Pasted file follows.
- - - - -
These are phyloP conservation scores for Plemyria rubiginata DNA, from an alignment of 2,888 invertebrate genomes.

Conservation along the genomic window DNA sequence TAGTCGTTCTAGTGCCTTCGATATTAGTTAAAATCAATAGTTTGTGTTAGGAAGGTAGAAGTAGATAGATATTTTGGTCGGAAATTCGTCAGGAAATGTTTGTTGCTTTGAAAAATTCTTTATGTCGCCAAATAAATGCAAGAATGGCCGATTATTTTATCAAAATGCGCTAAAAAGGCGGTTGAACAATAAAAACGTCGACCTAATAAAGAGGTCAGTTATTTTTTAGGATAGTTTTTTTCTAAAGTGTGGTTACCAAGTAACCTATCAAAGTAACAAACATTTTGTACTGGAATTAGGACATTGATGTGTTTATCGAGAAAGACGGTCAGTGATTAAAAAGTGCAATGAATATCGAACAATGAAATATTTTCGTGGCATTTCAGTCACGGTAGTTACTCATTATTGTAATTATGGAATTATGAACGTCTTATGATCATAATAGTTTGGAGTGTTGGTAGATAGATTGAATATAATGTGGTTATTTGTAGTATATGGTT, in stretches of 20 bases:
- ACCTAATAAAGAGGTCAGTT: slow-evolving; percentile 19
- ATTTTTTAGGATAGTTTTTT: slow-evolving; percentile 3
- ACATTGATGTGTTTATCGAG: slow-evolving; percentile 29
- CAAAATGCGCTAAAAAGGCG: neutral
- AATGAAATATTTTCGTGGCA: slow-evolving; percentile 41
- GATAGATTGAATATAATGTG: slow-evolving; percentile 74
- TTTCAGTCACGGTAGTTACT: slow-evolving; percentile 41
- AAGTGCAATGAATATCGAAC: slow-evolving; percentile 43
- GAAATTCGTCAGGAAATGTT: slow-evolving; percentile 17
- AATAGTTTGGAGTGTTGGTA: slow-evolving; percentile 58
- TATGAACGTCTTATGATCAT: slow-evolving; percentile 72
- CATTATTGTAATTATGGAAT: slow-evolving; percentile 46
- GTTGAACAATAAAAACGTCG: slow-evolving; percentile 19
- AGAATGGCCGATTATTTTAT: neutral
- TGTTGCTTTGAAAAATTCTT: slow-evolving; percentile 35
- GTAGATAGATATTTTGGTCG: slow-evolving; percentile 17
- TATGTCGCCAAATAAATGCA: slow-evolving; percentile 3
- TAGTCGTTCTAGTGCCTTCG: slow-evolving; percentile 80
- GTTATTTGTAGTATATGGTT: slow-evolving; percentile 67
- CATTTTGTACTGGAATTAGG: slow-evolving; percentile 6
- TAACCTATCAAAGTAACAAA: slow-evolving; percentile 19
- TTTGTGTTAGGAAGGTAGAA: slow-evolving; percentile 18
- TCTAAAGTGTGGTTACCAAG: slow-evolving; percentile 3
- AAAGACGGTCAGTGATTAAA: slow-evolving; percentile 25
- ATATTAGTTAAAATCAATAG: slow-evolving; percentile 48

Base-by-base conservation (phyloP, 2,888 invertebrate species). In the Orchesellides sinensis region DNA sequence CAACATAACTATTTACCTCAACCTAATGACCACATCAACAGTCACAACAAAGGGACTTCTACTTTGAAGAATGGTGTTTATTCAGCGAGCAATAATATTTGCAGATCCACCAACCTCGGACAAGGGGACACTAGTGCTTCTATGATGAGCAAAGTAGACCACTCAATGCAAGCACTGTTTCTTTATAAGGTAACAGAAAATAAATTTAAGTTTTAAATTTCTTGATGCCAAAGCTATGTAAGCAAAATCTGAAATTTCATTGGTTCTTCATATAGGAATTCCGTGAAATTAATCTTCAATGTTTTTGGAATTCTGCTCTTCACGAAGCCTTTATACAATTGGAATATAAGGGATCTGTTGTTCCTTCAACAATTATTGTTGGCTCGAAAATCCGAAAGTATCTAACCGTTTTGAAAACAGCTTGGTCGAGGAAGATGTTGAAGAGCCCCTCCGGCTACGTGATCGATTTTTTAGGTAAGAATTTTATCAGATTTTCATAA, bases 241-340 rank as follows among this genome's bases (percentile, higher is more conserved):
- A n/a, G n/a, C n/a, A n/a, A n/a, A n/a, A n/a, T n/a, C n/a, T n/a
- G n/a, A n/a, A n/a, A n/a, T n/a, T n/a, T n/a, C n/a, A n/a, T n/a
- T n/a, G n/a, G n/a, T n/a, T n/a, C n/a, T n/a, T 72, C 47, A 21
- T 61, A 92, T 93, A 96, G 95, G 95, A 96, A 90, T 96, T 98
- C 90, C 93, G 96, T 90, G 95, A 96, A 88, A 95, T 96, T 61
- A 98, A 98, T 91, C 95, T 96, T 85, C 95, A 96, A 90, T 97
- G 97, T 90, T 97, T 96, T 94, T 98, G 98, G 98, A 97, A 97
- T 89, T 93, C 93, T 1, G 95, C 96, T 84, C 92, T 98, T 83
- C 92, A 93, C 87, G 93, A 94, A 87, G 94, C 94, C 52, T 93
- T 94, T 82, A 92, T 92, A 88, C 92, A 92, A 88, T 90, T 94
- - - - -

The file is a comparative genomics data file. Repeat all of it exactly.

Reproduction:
These are phyloP conservation scores for Plemyria rubiginata DNA, from an alignment of 2,888 invertebrate genomes.

Conservation along the genomic window DNA sequence TAGTCGTTCTAGTGCCTTCGATATTAGTTAAAATCAATAGTTTGTGTTAGGAAGGTAGAAGTAGATAGATATTTTGGTCGGAAATTCGTCAGGAAATGTTTGTTGCTTTGAAAAATTCTTTATGTCGCCAAATAAATGCAAGAATGGCCGATTATTTTATCAAAATGCGCTAAAAAGGCGGTTGAACAATAAAAACGTCGACCTAATAAAGAGGTCAGTTATTTTTTAGGATAGTTTTTTTCTAAAGTGTGGTTACCAAGTAACCTATCAAAGTAACAAACATTTTGTACTGGAATTAGGACATTGATGTGTTTATCGAGAAAGACGGTCAGTGATTAAAAAGTGCAATGAATATCGAACAATGAAATATTTTCGTGGCATTTCAGTCACGGTAGTTACTCATTATTGTAATTATGGAATTATGAACGTCTTATGATCATAATAGTTTGGAGTGTTGGTAGATAGATTGAATATAATGTGGTTATTTGTAGTATATGGTT, in stretches of 20 bases:
- ACCTAATAAAGAGGTCAGTT: slow-evolving; percentile 19
- ATTTTTTAGGATAGTTTTTT: slow-evolving; percentile 3
- ACATTGATGTGTTTATCGAG: slow-evolving; percentile 29
- CAAAATGCGCTAAAAAGGCG: neutral
- AATGAAATATTTTCGTGGCA: slow-evolving; percentile 41
- GATAGATTGAATATAATGTG: slow-evolving; percentile 74
- TTTCAGTCACGGTAGTTACT: slow-evolving; percentile 41
- AAGTGCAATGAATATCGAAC: slow-evolving; percentile 43
- GAAATTCGTCAGGAAATGTT: slow-evolving; percentile 17
- AATAGTTTGGAGTGTTGGTA: slow-evolving; percentile 58
- TATGAACGTCTTATGATCAT: slow-evolving; percentile 72
- CATTATTGTAATTATGGAAT: slow-evolving; percentile 46
- GTTGAACAATAAAAACGTCG: slow-evolving; percentile 19
- AGAATGGCCGATTATTTTAT: neutral
- TGTTGCTTTGAAAAATTCTT: slow-evolving; percentile 35
- GTAGATAGATATTTTGGTCG: slow-evolving; percentile 17
- TATGTCGCCAAATAAATGCA: slow-evolving; percentile 3
- TAGTCGTTCTAGTGCCTTCG: slow-evolving; percentile 80
- GTTATTTGTAGTATATGGTT: slow-evolving; percentile 67
- CATTTTGTACTGGAATTAGG: slow-evolving; percentile 6
- TAACCTATCAAAGTAACAAA: slow-evolving; percentile 19
- TTTGTGTTAGGAAGGTAGAA: slow-evolving; percentile 18
- TCTAAAGTGTGGTTACCAAG: slow-evolving; percentile 3
- AAAGACGGTCAGTGATTAAA: slow-evolving; percentile 25
- ATATTAGTTAAAATCAATAG: slow-evolving; percentile 48

Base-by-base conservation (phyloP, 2,888 invertebrate species). In the Orchesellides sinensis region DNA sequence CAACATAACTATTTACCTCAACCTAATGACCACATCAACAGTCACAACAAAGGGACTTCTACTTTGAAGAATGGTGTTTATTCAGCGAGCAATAATATTTGCAGATCCACCAACCTCGGACAAGGGGACACTAGTGCTTCTATGATGAGCAAAGTAGACCACTCAATGCAAGCACTGTTTCTTTATAAGGTAACAGAAAATAAATTTAAGTTTTAAATTTCTTGATGCCAAAGCTATGTAAGCAAAATCTGAAATTTCATTGGTTCTTCATATAGGAATTCCGTGAAATTAATCTTCAATGTTTTTGGAATTCTGCTCTTCACGAAGCCTTTATACAATTGGAATATAAGGGATCTGTTGTTCCTTCAACAATTATTGTTGGCTCGAAAATCCGAAAGTATCTAACCGTTTTGAAAACAGCTTGGTCGAGGAAGATGTTGAAGAGCCCCTCCGGCTACGTGATCGATTTTTTAGGTAAGAATTTTATCAGATTTTCATAA, bases 241-340 rank as follows among this genome's bases (percentile, higher is more conserved):
- A n/a, G n/a, C n/a, A n/a, A n/a, A n/a, A n/a, T n/a, C n/a, T n/a
- G n/a, A n/a, A n/a, A n/a, T n/a, T n/a, T n/a, C n/a, A n/a, T n/a
- T n/a, G n/a, G n/a, T n/a, T n/a, C n/a, T n/a, T 72, C 47, A 21
- T 61, A 92, T 93, A 96, G 95, G 95, A 96, A 90, T 96, T 98
- C 90, C 93, G 96, T 90, G 95, A 96, A 88, A 95, T 96, T 61
- A 98, A 98, T 91, C 95, T 96, T 85, C 95, A 96, A 90, T 97
- G 97, T 90, T 97, T 96, T 94, T 98, G 98, G 98, A 97, A 97
- T 89, T 93, C 93, T 1, G 95, C 96, T 84, C 92, T 98, T 83
- C 92, A 93, C 87, G 93, A 94, A 87, G 94, C 94, C 52, T 93
- T 94, T 82, A 92, T 92, A 88, C 92, A 92, A 88, T 90, T 94